As much as we love cats, they have a tendency to do a number on our furniture. But did you know there’s actually a biological purpose for your cat’s scratching? No, your sweet kitten isn’t maliciously clawing at your new sofa to ruin your day. A cat scratches because it’s a form of exercise for their muscles and because it cleans and maintains their claws. That said, there’s no need to forfeit your furniture to the whims of your live-in feline. Read on for the best ways to cut down on cat-related collateral damage—and no, declawing is not an option.
- Provide your cat with something he or she wants and needs: an alternate place to scratch in the form of a fancy scratch post or board. Look for a scratching post that closely resembles tree bark—think rough, coarse, and stable. If you have upstairs and downstairs areas, or if your home is large, then consider more than one post.
- Take time to condition your kitty to use the scratching post and nothing else for scratching. Put the post somewhere he or she already frequents and feels comfortable in, as well as somewhere firm so that it does not topple over when in use.
- A light spritz of water can help establish an association between scratching your furniture and an unpleasant surprise. Give the spray before he or she starts scratching, and make sure the spray bottle is not set to a strong stream.
- Allow your cat some outside time where possible. Your cat has probably already picked out a favorite tree to scratch out, so this just means less time clawing at your rustic farmhouse table’s wooden legs.
- If your cat is scratching a specific spot time and time again, try covering that area with a blanket or thick towel. If you limit access, your cat will likely back off.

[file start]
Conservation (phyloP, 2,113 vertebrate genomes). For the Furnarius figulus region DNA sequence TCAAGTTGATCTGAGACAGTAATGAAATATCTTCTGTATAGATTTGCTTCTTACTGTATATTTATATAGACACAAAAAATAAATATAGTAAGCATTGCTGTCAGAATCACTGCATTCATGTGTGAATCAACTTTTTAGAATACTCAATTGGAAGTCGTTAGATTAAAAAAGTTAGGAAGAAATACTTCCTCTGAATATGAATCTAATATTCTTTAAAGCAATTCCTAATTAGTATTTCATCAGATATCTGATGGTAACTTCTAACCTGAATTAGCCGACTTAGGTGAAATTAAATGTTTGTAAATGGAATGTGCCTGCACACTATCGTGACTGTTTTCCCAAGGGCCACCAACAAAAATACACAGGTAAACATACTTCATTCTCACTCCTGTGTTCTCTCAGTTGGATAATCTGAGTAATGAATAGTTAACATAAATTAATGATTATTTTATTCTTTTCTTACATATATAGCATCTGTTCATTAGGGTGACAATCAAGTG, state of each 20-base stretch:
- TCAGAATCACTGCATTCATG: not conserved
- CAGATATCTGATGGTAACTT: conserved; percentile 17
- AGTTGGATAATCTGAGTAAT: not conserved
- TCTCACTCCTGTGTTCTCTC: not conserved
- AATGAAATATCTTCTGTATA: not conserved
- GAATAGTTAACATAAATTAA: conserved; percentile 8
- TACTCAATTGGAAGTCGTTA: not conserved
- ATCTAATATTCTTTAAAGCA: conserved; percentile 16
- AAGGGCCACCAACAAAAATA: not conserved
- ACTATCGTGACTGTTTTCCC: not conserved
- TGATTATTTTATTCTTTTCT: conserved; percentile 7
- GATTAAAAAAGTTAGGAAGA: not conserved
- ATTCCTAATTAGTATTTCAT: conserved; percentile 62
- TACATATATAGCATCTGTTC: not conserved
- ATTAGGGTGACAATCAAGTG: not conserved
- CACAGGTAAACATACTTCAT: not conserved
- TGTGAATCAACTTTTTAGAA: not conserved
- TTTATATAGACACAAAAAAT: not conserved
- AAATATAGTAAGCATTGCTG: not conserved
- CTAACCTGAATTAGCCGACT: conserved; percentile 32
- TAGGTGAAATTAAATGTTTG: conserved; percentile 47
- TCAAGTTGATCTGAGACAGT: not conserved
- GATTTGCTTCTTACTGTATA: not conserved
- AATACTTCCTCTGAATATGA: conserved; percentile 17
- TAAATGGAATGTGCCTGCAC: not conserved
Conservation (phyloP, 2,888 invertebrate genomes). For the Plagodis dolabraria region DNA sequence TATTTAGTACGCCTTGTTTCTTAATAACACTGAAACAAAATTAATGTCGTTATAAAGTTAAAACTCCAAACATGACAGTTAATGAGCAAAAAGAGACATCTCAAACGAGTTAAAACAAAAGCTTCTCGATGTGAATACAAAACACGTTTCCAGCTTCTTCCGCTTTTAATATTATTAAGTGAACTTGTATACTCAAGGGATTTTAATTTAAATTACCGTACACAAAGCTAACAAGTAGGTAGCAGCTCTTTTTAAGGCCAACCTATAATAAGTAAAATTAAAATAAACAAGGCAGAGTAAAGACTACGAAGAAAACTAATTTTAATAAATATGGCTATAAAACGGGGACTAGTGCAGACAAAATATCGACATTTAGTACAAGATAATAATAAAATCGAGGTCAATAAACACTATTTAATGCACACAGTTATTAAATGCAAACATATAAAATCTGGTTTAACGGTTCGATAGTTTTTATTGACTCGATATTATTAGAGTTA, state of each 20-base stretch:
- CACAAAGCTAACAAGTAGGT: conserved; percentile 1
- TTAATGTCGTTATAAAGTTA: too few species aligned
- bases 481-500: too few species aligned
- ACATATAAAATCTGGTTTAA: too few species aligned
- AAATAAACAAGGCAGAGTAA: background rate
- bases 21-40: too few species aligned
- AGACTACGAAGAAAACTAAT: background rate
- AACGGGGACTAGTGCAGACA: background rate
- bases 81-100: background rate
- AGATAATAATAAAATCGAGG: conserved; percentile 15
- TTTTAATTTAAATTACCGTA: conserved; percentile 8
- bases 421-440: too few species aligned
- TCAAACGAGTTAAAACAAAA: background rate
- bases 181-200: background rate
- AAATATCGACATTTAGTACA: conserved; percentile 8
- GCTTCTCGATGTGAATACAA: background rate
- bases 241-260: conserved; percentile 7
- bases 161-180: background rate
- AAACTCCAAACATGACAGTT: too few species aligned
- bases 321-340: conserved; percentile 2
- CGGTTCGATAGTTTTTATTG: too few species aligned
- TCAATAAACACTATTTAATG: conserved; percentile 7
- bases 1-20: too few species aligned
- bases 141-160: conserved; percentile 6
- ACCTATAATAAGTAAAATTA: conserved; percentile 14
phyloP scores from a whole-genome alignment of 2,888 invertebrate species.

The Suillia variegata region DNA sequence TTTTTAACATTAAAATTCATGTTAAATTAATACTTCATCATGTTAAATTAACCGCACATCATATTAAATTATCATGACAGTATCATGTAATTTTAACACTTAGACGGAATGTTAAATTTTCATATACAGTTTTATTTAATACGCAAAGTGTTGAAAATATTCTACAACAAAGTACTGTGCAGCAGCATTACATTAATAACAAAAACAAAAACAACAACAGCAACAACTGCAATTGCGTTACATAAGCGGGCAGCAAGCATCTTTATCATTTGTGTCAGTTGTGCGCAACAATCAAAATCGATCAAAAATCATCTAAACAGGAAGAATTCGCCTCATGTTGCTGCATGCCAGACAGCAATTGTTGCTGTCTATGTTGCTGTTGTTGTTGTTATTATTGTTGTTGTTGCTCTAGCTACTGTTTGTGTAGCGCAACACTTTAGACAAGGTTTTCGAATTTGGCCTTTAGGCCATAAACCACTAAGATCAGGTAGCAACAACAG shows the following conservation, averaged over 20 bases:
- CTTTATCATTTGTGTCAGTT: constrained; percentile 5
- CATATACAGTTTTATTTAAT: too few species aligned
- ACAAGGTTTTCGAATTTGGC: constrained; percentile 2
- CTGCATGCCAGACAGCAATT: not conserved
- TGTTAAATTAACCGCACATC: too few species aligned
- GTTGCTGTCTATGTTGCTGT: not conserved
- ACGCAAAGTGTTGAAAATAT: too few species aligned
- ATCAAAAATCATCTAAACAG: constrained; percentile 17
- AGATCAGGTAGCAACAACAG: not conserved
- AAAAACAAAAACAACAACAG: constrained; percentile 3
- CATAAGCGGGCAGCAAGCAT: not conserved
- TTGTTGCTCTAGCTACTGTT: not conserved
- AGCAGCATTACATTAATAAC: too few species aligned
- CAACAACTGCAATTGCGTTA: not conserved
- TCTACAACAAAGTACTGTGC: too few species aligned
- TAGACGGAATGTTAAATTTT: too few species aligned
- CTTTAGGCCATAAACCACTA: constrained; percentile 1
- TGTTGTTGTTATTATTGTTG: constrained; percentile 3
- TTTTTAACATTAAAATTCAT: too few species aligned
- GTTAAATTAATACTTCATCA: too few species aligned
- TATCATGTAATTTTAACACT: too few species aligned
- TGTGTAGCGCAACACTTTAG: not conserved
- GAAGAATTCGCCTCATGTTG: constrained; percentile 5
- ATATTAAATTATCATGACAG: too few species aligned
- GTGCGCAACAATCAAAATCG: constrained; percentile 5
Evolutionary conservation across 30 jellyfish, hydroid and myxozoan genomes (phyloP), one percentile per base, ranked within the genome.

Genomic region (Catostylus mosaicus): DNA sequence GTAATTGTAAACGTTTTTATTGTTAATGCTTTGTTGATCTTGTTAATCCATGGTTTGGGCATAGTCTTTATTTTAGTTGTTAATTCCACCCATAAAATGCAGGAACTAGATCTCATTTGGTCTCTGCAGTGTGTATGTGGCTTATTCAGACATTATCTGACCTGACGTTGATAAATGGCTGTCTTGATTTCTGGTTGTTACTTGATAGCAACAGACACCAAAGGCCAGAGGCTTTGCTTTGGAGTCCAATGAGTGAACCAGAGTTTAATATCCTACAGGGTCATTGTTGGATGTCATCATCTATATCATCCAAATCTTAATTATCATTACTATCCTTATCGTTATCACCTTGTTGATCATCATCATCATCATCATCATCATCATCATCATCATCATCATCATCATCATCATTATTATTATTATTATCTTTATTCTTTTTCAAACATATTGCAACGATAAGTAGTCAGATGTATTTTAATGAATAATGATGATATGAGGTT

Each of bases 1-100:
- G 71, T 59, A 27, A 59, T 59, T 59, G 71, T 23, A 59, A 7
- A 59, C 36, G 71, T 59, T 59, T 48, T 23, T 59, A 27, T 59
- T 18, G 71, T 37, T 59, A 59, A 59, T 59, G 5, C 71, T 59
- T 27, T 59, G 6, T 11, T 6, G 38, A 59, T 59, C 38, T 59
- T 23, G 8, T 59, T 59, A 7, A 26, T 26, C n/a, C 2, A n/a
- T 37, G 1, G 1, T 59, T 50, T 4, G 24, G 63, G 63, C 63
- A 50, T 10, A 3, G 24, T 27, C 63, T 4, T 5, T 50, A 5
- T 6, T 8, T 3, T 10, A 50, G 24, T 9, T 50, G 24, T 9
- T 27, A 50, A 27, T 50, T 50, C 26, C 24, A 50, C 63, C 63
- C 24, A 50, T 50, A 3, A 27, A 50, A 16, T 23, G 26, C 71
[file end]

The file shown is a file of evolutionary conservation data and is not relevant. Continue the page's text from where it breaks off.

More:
- If your cat still needs more convincing, try applying a few strips of double-sided tape to the problem areas (or Sticky Paws, adhesive strips designed to deter cats), plastic wrap, or tin foil until he or she takes the hint.
- Certain fabrics also deter certain cats from scratching. A high-quality microfiber in a very tight-weave may prove too tight for the cats to get their claws into, and the fabric is very easy to clean.
- Use slipcovers to prevent permanent damage to your prized pieces. These IKEA slipcovers present some stylish options that you won’t be embarrassed by. Slipcovers in general are easy to remove and can be washed, unlike upholstery!
- Try Soft Paws, which are temporary nail caps for cats’ claws. An entirely humane alternative to declawing, Soft Paws are easy to apply and entirely nontoxic if swallowed.
- Lastly, do your best to keep your cat's claws trimmed with regular care. Since part of the reason for scratching is to sharpen and even shorten claw growth, you can help out with a regular, careful trim of your cat's claws.
Do you have any tricks for keeping your cats from ruining your furniture? Share them with us below!